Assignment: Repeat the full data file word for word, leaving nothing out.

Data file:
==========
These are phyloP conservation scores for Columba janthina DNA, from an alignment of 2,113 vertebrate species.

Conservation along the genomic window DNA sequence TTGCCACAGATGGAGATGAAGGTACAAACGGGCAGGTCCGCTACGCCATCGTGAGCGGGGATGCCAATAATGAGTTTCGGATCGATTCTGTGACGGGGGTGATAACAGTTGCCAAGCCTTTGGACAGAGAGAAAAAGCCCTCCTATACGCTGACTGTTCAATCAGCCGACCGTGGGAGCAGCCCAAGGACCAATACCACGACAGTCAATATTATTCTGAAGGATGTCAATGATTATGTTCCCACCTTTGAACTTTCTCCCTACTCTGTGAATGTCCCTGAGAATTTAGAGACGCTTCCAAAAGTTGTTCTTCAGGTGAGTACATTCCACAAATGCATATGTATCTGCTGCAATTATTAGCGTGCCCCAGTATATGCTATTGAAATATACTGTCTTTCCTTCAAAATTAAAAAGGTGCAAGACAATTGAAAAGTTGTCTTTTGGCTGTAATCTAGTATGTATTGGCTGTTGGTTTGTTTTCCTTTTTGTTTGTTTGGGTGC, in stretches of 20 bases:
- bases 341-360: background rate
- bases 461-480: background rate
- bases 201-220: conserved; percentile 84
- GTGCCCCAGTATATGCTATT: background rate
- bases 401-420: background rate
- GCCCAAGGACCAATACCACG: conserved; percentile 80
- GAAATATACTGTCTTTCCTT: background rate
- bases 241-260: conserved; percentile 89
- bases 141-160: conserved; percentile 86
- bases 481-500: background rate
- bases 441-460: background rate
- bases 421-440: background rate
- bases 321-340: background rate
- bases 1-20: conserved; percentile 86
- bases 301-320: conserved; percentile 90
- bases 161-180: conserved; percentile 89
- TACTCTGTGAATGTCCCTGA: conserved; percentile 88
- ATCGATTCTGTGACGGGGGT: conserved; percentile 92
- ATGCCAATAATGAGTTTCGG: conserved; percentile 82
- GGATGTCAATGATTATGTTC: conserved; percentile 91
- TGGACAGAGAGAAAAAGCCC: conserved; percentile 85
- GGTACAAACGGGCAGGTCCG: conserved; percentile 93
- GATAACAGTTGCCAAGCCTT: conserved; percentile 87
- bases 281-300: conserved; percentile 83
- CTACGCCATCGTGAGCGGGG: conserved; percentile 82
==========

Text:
These are phyloP conservation scores for Columba janthina DNA, from an alignment of 2,113 vertebrate species.

Conservation along the genomic window DNA sequence TTGCCACAGATGGAGATGAAGGTACAAACGGGCAGGTCCGCTACGCCATCGTGAGCGGGGATGCCAATAATGAGTTTCGGATCGATTCTGTGACGGGGGTGATAACAGTTGCCAAGCCTTTGGACAGAGAGAAAAAGCCCTCCTATACGCTGACTGTTCAATCAGCCGACCGTGGGAGCAGCCCAAGGACCAATACCACGACAGTCAATATTATTCTGAAGGATGTCAATGATTATGTTCCCACCTTTGAACTTTCTCCCTACTCTGTGAATGTCCCTGAGAATTTAGAGACGCTTCCAAAAGTTGTTCTTCAGGTGAGTACATTCCACAAATGCATATGTATCTGCTGCAATTATTAGCGTGCCCCAGTATATGCTATTGAAATATACTGTCTTTCCTTCAAAATTAAAAAGGTGCAAGACAATTGAAAAGTTGTCTTTTGGCTGTAATCTAGTATGTATTGGCTGTTGGTTTGTTTTCCTTTTTGTTTGTTTGGGTGC, in stretches of 20 bases:
- bases 341-360: background rate
- bases 461-480: background rate
- bases 201-220: conserved; percentile 84
- GTGCCCCAGTATATGCTATT: background rate
- bases 401-420: background rate
- GCCCAAGGACCAATACCACG: conserved; percentile 80
- GAAATATACTGTCTTTCCTT: background rate
- bases 241-260: conserved; percentile 89
- bases 141-160: conserved; percentile 86
- bases 481-500: background rate
- bases 441-460: background rate
- bases 421-440: background rate
- bases 321-340: background rate
- bases 1-20: conserved; percentile 86
- bases 301-320: conserved; percentile 90
- bases 161-180: conserved; percentile 89
- TACTCTGTGAATGTCCCTGA: conserved; percentile 88
- ATCGATTCTGTGACGGGGGT: conserved; percentile 92
- ATGCCAATAATGAGTTTCGG: conserved; percentile 82
- GGATGTCAATGATTATGTTC: conserved; percentile 91
- TGGACAGAGAGAAAAAGCCC: conserved; percentile 85
- GGTACAAACGGGCAGGTCCG: conserved; percentile 93
- GATAACAGTTGCCAAGCCTT: conserved; percentile 87
- bases 281-300: conserved; percentile 83
- CTACGCCATCGTGAGCGGGG: conserved; percentile 82